Facebook Pixel

About Chemo Brain: It May Actually be from the Cancer and Not the Chemo

By HERWriter Guide
Rate This

We have some great articles here on EmpowHER about Chemo Brain. Chemo brain is a term used to describe how the mind/brain reacts during treatment for cancer - often from chemotherapy. Many of our readers (and writers) who have or are currently undergoing chemo know exactly what chemo brain means; fogginess, confusion and a kind of grogginess, forgetfulness and fatigue that comes during (and even after) cancer treatments.

One of our experts, Dr. Marilou Terpenning (who is a medical oncologist at Saint John's Health Center in Santa Monica, California.) describes her cancer patients as “people in their 20s that I treat for testicular cancer, and I have had people in their 80s that I treat, and everyone will notice some fogginess; don’t know the mechanism of it. It’s particularly profound in women who are in their twixt and tween years where they become menopausal from the chemotherapy.” http://www.empowher.com/breast-cancer/content/chemo-brain-it-common-after-chemotherapy-dr-terpenning-video

One of our members called it an “inability to concentrate, the words I forget halfway through a sentence, I feel like I'm just not as bright as I used to be, have wide mood swings, can't sleep, am anxious, frustrated ... I thought 'chemo brain' was a kind of joke; that the symptoms I have had for the last year would go away ... or it was something I just needed to 'get over' ... I am encouraged to learn that it's not 'all in my head' or something to be ashamed about.” You can read more of her story here and the comments from many of our readers, including cancer sufferers. http://www.empowher.com/community/share/chemo-brain-its-not-all-my-head

But a new study questions whether chemo brain is actually the result of the chemotherapy or other cancer treatments or if it’s actually due to the cancer itself. The New York Times reports that the National Health and Nutrition Examination Survey conducted research on almost 10,000 people. About 1300 of these people had a history of cancer, the others did not.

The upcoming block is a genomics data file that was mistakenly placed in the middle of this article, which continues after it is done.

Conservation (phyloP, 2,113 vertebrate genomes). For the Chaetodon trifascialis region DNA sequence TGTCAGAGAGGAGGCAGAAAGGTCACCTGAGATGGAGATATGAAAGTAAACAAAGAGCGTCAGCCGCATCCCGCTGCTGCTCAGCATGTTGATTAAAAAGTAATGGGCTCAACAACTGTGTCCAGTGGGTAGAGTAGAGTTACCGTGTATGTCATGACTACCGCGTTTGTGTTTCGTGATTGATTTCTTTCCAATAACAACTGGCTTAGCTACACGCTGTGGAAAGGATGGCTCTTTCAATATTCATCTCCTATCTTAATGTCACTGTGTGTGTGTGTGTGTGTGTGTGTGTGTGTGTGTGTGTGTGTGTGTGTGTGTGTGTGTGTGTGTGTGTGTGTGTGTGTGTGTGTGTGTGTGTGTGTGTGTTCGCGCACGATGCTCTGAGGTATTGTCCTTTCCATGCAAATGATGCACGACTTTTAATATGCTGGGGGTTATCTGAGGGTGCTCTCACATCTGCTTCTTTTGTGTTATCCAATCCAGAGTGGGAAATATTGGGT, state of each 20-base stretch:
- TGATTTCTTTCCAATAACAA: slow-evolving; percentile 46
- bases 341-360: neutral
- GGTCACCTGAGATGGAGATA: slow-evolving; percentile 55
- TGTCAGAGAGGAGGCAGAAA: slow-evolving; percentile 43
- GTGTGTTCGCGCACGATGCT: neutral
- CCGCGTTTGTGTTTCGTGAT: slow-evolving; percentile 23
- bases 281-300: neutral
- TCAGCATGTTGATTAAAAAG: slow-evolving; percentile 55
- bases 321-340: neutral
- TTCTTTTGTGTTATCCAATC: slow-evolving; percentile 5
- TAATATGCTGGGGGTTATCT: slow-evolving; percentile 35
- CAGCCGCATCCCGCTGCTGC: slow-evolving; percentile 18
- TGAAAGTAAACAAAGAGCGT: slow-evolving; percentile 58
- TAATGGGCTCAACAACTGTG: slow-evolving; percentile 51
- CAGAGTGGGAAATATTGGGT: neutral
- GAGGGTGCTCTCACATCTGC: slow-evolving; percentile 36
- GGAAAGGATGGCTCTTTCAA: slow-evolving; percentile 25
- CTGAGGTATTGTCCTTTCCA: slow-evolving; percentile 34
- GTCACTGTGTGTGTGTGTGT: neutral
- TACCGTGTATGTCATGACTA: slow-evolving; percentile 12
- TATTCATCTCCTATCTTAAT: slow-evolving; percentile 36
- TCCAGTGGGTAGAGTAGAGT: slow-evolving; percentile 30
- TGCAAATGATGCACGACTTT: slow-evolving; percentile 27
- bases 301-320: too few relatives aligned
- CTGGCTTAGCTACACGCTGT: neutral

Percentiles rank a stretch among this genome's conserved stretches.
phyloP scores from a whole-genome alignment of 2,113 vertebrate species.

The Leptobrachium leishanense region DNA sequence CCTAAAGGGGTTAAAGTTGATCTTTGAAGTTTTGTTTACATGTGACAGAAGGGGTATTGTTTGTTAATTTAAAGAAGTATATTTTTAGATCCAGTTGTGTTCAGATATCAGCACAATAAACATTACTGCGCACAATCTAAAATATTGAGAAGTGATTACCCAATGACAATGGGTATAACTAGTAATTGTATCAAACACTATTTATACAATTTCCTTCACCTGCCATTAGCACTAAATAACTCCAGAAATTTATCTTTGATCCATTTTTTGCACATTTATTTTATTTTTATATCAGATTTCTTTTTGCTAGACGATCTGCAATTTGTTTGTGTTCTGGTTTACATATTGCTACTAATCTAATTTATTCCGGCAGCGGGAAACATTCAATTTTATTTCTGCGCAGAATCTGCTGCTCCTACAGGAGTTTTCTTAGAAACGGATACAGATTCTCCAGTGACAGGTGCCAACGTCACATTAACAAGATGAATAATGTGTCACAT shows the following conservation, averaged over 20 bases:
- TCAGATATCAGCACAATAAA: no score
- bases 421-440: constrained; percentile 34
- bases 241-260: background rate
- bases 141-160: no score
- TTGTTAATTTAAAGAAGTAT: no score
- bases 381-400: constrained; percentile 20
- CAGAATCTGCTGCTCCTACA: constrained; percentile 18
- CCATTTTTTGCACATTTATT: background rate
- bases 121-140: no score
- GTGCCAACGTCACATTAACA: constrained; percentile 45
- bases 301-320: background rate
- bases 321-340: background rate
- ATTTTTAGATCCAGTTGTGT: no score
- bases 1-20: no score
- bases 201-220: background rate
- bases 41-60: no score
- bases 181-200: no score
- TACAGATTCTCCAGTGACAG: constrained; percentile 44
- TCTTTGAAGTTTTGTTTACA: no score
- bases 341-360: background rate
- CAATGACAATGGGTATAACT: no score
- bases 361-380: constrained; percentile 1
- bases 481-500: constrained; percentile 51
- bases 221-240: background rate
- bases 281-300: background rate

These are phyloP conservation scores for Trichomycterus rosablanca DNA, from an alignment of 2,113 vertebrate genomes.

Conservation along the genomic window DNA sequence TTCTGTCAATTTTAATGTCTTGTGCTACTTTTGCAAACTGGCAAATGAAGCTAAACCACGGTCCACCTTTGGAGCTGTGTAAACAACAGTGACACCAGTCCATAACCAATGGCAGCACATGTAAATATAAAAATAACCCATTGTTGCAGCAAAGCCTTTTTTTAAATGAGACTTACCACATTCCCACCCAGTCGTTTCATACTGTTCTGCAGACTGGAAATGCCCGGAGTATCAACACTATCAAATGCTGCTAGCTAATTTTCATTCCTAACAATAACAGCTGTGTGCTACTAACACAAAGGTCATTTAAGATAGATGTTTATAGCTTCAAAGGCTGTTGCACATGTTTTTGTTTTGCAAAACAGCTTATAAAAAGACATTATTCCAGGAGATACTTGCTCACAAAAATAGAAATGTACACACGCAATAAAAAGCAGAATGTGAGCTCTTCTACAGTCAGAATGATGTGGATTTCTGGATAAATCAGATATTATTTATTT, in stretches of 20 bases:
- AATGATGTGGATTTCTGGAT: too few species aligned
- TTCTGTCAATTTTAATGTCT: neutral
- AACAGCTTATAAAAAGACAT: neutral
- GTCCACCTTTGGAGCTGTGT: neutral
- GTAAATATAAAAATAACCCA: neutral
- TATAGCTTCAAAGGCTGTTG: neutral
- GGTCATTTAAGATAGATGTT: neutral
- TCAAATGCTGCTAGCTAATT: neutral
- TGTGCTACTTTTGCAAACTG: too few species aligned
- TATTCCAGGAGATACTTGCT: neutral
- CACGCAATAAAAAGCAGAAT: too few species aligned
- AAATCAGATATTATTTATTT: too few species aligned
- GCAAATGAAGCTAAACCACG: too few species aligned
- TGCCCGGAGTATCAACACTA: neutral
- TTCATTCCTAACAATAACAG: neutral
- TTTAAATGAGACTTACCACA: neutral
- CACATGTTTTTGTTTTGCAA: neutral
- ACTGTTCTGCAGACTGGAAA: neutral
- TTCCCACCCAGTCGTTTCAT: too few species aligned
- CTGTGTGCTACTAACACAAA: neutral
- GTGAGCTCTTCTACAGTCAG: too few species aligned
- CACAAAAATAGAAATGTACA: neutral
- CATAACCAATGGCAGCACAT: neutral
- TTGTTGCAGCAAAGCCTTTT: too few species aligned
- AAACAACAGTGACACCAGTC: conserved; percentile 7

Add a Comment2 Comments

Hi Susan,

Thanks for posting this article but I do have to say that the headline is a bit misleading. The data from this study only looked at a connection between cancer and memory problems, that's all. According to one of the authors on the study, they did not have information about who had chemotherapy or hormonal therapies as well. In fact, it is safe to assume that these participants had some type of therapy to treat their cancer. So the study did not at all show that cancer itself causes chemo brain.

Thank you.
Idelle Davidson
Co-Author of "Your Brain After Chemo: A Practical Guide to Lifting the Fog and Getting Back Your Focus"

October 14, 2010 - 8:19am
HERWriter Guide

Susan - Thanks for this article. Yes, chemo brain is very real, but sometimes even doctors don't acknowledge it. Having it is truly frightening, especially when it is not listed as a side effect of treatment and you aren't prepared for it in any way.

October 13, 2010 - 5:43pm
Enter the characters shown in the image.
By submitting this form, you agree to EmpowHER's terms of service and privacy policy
Add a Comment

We value and respect our HERWriters' experiences, but everyone is different. Many of our writers are speaking from personal experience, and what's worked for them may not work for you. Their articles are not a substitute for medical advice, although we hope you can gain knowledge from their insight.